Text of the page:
He reaffirmed his commitment to solving the problem as well as laying out steps his department has taken over the past five years, including, but not limited to:

  • Collaboration with the Center for Policing Equity to analyze the racial disparities
  • Embracing transparencies by publishing law enforcement data and body-worn camera footage, when allowed
  • Instituting implicit bias training for all sworn personnel and new recruits

However, Chief Manley wants to do more.

“You’ve got to put it into context. So I am concerned with how those numbers come out, but I think we have to do the extra work to understand what’s behind them and what’s driving them,” Chief Manley said.

Manley suggested finding a data-driven partner to dig deeper and perform further analysis on the data. He said it’s not enough to just know the disparities exist, but to understand why they exist so when remedies are applied, they can treat the underlying cause.

“I want this community to have confidence in their police department that we are here for them and that we are striving to do the best we can,” Chief Manley said.

Office of Police Oversight Director discusses the report

Austin’s Office of Police Oversight Director Farah Muscadin said, “I think that we have been aware of the disparities, but I think that’s why this report is so important. Because we needed the data to see really the extent of the disparities and what we’re facing in Austin and how we need to address it.”

The report makes several recommendations. Some suggestions include:

  • Exploring what cities like Oakland and Nashville are doing to reduce disparities
  • Better educating officers about implicit bias – biases they may not know they have

Muscadin said, “This is not going to be an easy fix. This is a collaborative effort. And this is something that we are going to have to work out year after year after year. We are looking forward to working with the police department and the community to address these disparities.”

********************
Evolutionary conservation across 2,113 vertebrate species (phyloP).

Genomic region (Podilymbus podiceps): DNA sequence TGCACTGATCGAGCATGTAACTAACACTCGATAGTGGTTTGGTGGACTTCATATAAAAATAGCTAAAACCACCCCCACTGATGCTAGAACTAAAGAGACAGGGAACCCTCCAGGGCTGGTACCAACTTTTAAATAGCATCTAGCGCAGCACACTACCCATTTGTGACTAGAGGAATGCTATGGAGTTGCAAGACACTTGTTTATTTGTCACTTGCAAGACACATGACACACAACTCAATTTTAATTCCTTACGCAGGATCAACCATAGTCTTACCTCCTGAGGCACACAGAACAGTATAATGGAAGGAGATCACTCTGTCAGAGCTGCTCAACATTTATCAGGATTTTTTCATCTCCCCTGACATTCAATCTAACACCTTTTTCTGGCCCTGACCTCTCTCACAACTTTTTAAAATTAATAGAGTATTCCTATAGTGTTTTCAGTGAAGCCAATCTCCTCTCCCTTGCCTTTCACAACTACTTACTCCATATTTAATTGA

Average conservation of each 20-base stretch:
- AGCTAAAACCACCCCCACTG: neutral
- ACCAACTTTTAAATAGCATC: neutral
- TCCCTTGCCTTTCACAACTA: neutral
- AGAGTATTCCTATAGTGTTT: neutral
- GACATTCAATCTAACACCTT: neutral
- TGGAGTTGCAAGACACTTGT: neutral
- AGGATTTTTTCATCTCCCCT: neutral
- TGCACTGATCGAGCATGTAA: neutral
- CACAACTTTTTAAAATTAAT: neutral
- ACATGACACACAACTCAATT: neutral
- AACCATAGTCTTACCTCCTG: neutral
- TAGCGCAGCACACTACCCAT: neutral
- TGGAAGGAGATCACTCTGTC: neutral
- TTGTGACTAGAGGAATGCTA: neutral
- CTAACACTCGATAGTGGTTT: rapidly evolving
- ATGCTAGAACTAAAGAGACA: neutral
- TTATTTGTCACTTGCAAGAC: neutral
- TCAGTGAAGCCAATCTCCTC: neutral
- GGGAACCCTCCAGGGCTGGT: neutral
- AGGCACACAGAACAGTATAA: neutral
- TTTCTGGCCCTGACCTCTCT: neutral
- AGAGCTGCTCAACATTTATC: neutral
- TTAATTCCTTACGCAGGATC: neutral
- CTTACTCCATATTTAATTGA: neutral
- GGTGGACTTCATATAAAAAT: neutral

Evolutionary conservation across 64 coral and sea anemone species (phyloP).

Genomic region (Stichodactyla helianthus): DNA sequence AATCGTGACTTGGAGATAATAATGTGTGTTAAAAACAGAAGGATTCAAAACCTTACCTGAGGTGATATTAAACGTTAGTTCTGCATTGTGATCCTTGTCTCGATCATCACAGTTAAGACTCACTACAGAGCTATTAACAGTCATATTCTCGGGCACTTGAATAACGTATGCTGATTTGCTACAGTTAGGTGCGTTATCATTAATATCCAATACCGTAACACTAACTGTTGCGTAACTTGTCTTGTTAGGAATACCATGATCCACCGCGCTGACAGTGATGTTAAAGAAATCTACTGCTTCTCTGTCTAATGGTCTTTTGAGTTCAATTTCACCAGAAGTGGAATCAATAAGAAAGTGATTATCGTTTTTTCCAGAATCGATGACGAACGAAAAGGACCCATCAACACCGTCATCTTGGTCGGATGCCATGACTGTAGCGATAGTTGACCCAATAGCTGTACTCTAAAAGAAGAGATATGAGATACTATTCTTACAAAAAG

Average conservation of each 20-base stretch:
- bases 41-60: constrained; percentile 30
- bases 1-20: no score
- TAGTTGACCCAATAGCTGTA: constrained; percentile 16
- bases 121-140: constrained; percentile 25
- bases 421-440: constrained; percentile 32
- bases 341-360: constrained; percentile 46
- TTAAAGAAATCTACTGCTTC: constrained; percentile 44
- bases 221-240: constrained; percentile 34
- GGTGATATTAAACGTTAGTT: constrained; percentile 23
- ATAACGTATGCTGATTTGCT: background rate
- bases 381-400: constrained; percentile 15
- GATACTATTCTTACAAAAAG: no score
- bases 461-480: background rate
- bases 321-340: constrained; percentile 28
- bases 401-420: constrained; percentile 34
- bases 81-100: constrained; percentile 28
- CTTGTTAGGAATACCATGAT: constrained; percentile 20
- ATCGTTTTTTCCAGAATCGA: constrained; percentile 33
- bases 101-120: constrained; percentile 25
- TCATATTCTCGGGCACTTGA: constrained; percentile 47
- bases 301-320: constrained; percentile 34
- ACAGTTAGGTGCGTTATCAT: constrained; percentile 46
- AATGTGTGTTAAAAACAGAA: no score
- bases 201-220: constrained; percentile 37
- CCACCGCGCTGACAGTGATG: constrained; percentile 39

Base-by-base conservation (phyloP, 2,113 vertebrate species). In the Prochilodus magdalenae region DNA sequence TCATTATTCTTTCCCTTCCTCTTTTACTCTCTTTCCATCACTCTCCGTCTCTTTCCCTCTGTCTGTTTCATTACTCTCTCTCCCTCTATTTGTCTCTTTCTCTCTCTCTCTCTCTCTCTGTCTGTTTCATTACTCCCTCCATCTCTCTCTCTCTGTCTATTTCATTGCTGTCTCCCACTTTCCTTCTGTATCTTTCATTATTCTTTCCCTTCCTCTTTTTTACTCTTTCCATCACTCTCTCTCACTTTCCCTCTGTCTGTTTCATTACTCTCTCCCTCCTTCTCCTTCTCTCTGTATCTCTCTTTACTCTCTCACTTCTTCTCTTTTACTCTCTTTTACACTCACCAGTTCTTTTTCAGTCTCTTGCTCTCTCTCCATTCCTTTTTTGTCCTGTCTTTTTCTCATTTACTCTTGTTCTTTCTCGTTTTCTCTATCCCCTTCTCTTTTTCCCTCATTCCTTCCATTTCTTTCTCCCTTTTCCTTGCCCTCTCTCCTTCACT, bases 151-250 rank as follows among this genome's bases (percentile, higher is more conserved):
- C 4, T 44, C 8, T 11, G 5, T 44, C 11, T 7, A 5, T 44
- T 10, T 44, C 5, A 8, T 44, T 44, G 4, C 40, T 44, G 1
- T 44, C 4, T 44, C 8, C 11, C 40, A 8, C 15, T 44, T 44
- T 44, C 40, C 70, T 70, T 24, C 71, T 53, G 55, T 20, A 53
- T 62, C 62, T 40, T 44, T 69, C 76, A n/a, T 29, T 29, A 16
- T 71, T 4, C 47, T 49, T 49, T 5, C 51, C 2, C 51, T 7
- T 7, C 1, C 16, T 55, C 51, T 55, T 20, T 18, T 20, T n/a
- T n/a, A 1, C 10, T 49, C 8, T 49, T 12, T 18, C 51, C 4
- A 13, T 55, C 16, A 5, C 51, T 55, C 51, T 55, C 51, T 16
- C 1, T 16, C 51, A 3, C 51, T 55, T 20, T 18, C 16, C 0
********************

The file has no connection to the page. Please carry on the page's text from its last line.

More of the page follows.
City council members react

“The results of this report aren’t surprising, but that doesn’t mean that it isn’t a real problem,” said Austin City Council Member Greg Casar.

When asked if he worries the report would decrease the public’s trust and confidence in police, Casar said, “The way to address issues, the way to address trust in the community is not to hide them, but to bring them to light. That’s the only way that you fix an issue.”

Mayor Pro Tem Delia Garza told KXAN “I want to be optimistic about this, right. I want our community to trust us, to trust our police officers, and I hope that what comes out of this is our police department acknowledging these issues, acknowledging other ways to use our resources and then we can start rebuilding that trust.”

Mayor Steve Adler said in a statement:

“The findings of this report are on their face very disappointing – and they reflect a lived experience many in our community have been raising for some time. Our city must be equitable and ethical. This report helps frame our challenge and will help us measure the progress we must achieve from efforts both underway and needed. As a city, in so many ways, we must do better.”